With the first end truss up, I like to spread the trusses if
they aren’t too big (Figure 3).
3. Unless trusses are too big to handle twice, spreading
out trusses along the top plate makes it easy to roll them up
into position later.
Spread them so that they end up leaning on top of one
another in the same order you want to follow when you stand
them up later on. Work in pairs, keeping an eye on your partner
at all times. It’s easy to knock one another off the
building if your movements aren’t coordinated. After the
trusses are all spread out, prepare and raise the other end
Inside trusses. With
the end trusses up, raise the first inside truss and adjust it
into place. Sometimes the intersection of the bottom chord and
the tail overhang of the top chord is not easily determined
because the very tip of the bottom chord is broken or cut
short. To be absolutely sure, I run a straightedge to mark the
intersection on each truss. This way, when you are standing the
trusses, a quick glance will tell you when you’re on the
money. This prevents you from ending up with a wavy roof
After the first interior truss is aligned and nailed down to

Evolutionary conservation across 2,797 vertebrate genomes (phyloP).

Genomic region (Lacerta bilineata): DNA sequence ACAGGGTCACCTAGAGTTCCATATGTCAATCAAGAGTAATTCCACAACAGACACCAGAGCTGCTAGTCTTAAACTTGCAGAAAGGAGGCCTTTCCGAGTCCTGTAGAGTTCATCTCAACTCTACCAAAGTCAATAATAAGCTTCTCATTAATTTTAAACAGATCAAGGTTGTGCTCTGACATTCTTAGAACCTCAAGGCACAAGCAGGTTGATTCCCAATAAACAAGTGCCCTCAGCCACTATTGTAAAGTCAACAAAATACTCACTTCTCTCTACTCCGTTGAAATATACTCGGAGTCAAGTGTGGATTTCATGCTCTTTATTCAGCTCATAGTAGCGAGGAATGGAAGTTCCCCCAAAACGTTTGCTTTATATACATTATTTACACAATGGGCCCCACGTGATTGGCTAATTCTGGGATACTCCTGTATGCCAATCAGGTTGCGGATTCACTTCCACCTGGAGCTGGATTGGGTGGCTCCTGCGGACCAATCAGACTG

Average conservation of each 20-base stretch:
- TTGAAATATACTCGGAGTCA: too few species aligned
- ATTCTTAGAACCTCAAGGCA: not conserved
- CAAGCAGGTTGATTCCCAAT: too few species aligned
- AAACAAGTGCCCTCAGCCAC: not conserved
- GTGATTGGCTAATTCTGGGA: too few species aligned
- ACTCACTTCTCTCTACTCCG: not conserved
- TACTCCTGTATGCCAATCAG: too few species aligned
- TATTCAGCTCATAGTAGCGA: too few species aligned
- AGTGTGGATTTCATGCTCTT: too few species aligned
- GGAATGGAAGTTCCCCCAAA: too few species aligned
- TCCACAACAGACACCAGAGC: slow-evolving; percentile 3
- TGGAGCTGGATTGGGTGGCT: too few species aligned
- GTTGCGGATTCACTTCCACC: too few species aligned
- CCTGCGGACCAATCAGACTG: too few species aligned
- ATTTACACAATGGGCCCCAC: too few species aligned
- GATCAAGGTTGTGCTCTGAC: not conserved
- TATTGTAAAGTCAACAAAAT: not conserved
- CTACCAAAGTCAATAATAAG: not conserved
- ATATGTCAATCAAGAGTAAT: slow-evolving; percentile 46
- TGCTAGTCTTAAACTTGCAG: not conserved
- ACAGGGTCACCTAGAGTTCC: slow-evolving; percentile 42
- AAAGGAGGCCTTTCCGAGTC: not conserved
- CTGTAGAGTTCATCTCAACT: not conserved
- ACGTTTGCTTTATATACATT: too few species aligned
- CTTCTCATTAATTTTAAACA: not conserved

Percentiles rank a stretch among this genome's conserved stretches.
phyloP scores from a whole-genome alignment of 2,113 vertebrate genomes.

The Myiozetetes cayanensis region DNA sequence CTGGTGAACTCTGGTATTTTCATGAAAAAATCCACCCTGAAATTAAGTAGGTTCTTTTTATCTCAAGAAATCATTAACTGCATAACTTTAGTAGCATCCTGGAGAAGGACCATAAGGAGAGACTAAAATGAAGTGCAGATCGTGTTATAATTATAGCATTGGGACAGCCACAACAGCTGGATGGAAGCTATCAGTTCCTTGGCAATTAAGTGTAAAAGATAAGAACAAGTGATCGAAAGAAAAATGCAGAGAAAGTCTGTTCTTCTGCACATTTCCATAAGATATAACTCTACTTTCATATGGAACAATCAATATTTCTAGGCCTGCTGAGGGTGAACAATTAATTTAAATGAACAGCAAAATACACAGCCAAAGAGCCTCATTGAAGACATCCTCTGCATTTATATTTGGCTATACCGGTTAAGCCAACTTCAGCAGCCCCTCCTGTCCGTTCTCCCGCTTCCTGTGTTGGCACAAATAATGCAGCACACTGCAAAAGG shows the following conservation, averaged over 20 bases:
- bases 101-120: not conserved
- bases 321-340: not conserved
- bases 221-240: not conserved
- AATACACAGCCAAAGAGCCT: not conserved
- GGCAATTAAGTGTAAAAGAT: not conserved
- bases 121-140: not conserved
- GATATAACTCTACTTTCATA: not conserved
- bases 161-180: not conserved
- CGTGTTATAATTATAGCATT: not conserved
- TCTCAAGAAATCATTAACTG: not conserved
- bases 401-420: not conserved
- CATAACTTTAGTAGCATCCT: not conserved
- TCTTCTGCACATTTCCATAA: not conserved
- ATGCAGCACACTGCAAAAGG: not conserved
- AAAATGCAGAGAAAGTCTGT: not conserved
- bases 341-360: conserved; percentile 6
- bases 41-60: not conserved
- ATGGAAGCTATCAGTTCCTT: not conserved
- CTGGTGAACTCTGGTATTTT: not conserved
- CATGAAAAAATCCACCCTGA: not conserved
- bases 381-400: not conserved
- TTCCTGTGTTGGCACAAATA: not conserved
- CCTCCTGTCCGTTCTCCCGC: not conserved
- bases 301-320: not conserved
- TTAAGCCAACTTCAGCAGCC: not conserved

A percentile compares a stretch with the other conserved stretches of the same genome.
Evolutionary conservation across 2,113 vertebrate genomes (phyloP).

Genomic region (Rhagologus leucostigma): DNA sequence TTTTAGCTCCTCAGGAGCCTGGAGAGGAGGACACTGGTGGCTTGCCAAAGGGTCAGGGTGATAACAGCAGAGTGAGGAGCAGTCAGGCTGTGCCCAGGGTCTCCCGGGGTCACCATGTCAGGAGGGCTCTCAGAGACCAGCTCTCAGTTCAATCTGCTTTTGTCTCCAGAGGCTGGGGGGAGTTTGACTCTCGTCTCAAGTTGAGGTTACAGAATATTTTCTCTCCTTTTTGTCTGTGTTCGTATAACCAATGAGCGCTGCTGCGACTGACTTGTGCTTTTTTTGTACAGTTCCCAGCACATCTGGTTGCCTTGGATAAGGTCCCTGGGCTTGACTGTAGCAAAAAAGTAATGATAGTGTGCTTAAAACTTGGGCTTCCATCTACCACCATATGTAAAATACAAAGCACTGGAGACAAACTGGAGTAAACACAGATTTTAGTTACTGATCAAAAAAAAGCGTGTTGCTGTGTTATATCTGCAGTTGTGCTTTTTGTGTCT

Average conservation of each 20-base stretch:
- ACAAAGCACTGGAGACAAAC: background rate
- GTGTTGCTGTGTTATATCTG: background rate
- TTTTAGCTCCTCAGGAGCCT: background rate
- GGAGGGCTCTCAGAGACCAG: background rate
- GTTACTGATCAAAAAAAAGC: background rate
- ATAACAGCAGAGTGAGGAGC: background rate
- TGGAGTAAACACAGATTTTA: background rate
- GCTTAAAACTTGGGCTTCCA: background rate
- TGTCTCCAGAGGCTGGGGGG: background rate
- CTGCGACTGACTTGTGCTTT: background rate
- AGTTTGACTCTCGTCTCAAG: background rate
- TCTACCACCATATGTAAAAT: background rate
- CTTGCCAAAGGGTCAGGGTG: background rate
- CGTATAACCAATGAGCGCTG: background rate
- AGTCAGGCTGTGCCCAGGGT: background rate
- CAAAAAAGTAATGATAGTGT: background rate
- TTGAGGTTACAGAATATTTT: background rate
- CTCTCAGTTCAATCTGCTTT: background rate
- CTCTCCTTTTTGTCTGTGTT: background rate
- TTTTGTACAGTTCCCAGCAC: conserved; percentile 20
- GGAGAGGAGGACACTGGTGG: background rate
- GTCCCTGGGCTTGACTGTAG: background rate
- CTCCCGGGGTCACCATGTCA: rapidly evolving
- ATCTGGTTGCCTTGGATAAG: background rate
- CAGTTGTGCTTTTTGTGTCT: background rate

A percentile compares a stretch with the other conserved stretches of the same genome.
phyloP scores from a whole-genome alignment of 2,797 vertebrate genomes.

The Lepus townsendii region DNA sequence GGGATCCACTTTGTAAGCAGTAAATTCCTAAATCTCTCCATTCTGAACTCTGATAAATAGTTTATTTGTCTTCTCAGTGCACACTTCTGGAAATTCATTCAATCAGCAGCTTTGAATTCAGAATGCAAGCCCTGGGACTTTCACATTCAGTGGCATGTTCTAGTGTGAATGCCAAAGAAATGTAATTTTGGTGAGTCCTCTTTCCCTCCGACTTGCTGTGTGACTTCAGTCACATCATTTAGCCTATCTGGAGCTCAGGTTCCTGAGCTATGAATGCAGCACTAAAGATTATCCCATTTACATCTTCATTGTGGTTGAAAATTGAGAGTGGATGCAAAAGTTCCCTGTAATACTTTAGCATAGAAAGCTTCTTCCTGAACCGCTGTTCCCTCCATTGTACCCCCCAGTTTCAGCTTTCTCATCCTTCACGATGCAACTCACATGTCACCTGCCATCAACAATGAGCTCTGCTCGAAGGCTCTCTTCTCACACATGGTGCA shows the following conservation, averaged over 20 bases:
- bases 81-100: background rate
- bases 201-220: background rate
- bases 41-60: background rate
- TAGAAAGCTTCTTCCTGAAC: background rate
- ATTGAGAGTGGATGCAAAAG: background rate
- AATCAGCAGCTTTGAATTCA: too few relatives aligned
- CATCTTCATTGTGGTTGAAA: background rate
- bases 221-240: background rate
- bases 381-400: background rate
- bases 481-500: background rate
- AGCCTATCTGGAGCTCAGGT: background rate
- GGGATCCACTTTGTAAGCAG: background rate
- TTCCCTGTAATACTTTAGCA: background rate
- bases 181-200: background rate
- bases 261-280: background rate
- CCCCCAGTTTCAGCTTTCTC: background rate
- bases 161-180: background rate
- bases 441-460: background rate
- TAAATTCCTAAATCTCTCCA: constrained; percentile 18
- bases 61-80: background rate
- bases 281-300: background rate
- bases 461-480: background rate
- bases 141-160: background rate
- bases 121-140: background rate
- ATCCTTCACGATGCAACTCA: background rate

the exterior walls with two 16-penny nails at each end, finish
installing the outriggers to tie these two trusses together.
Then, before tipping up more trusses, start a piece of
temporary bracing on top of these first two trusses as close to
the peak as you can reach. Use 8-penny nails and highnail them
slightly so that they can be easily removed during the
sheathing phase. On tall trusses, you’ll need braces on
both sides to reduce the risk of cascading trusses.
From this point on, stand and space each truss using ridge
and eaves blocks at top and bottom, and the bracing layout
marks along the top chord (Figure 4).
4. A carpenter nails off the top chord brace at the
premarked layout line, automatically spacing the trusses. Note
in the background how the outriggers have been installed in
preparation for the barge rafters.